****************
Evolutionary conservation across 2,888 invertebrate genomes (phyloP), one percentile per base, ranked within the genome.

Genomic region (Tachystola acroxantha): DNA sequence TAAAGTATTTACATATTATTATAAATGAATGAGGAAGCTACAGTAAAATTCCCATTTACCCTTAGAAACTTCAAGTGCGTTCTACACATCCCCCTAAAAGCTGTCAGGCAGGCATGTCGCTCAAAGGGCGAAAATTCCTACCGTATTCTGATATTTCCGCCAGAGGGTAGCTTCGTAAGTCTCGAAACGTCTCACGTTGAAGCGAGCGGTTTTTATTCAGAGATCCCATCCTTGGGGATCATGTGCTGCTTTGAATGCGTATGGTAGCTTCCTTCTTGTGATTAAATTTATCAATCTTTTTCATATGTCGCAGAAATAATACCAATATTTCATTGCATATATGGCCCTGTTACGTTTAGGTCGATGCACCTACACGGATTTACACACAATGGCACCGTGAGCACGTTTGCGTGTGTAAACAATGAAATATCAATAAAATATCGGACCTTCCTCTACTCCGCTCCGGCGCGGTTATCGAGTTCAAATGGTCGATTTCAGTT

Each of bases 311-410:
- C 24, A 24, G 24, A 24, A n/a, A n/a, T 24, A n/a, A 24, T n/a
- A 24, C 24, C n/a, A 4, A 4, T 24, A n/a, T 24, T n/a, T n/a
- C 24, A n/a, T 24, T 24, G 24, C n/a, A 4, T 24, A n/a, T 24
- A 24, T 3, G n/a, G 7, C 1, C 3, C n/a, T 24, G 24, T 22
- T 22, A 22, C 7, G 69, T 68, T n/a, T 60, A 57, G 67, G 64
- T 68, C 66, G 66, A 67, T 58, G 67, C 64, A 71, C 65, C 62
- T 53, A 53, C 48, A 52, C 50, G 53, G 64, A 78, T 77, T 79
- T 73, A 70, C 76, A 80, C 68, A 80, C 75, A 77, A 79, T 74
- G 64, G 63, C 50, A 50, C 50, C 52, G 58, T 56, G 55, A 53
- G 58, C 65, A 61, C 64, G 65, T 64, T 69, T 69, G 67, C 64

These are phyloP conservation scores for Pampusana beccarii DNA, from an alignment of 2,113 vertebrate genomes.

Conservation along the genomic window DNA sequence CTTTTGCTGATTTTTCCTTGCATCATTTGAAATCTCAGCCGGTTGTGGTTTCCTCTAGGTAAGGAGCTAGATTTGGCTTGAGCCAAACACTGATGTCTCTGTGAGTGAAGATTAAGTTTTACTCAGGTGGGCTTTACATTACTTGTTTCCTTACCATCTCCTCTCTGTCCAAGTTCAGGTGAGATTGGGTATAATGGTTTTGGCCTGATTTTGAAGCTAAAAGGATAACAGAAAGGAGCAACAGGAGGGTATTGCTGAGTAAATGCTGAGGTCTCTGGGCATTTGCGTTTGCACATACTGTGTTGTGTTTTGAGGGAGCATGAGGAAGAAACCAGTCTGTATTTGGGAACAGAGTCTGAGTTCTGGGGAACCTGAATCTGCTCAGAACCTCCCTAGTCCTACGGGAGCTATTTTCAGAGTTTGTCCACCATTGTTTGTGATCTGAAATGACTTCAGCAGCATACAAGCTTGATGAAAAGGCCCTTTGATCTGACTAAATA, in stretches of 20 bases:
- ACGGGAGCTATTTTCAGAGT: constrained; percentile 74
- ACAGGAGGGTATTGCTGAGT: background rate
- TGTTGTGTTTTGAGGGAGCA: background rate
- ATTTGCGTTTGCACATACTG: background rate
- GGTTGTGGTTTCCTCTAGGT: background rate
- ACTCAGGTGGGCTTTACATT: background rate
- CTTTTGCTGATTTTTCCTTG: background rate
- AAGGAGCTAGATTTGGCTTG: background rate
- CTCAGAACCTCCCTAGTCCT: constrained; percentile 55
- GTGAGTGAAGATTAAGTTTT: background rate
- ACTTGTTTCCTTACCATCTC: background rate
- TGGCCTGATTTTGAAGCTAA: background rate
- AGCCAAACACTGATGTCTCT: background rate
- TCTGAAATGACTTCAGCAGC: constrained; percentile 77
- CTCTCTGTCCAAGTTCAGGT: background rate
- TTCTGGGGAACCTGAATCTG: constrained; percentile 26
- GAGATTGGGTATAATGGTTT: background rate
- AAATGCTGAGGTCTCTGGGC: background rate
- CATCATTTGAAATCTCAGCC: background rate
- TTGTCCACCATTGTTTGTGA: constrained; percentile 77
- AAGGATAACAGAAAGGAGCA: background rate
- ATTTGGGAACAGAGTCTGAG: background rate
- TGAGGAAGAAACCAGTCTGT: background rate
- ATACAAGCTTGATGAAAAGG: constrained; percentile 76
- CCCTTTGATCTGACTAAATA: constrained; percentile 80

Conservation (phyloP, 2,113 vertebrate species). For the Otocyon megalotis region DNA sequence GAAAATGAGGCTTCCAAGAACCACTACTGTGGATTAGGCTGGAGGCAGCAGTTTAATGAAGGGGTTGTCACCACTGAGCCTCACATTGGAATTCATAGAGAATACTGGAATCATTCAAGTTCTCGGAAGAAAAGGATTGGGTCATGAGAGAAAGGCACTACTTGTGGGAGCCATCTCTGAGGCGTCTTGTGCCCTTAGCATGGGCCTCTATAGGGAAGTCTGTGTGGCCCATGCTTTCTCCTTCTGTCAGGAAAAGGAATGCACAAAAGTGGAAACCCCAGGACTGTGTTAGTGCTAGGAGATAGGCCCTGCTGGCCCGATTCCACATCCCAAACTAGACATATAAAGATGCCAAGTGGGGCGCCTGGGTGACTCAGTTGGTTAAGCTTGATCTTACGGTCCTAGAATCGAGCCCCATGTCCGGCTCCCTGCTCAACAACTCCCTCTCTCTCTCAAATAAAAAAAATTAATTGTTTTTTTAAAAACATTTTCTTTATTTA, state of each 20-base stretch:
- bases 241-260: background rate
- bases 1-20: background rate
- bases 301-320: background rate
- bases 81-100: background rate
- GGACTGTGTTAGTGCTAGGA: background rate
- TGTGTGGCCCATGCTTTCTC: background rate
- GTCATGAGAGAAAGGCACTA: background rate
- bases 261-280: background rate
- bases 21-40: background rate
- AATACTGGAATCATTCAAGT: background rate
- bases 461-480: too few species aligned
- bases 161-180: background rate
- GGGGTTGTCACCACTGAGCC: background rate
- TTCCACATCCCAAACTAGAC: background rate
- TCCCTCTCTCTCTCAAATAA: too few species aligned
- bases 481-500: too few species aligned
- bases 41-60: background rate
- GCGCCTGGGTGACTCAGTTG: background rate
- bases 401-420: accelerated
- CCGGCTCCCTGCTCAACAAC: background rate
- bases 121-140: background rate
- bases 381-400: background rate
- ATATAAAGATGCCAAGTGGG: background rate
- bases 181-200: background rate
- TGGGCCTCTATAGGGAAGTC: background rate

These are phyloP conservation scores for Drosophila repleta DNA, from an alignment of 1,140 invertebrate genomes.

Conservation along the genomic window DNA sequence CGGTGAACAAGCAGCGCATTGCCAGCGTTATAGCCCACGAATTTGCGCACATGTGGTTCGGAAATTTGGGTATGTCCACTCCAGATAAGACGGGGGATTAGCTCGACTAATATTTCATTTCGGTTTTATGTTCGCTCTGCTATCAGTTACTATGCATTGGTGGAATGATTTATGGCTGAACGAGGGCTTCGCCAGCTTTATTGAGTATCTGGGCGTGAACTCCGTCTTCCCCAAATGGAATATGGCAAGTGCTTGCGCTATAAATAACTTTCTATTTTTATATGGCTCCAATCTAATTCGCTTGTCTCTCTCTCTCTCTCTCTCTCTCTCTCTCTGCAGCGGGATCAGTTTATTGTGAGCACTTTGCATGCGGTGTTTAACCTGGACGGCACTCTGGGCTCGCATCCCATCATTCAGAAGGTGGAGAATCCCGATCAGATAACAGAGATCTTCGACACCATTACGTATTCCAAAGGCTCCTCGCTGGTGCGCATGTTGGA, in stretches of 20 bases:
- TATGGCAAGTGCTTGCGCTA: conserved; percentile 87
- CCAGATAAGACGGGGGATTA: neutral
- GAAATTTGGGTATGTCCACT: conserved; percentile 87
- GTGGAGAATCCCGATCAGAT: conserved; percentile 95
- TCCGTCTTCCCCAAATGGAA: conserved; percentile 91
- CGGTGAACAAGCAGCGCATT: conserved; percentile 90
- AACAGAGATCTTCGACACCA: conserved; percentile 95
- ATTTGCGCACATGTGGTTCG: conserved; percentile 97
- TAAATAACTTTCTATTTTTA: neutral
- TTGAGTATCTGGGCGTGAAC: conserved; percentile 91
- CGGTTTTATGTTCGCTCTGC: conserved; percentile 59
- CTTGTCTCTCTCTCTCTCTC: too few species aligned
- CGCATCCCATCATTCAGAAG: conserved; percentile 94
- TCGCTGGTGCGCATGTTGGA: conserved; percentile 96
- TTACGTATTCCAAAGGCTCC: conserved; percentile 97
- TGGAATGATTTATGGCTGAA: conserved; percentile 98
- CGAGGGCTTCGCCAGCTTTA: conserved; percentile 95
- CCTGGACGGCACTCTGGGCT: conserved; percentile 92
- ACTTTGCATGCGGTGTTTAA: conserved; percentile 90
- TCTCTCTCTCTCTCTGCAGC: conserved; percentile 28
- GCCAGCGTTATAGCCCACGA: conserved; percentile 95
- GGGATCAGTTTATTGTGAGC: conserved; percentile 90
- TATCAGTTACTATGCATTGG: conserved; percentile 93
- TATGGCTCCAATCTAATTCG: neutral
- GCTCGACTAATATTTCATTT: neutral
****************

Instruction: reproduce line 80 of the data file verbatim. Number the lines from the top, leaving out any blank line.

- CTTGTCTCTCTCTCTCTCTC: too few species aligned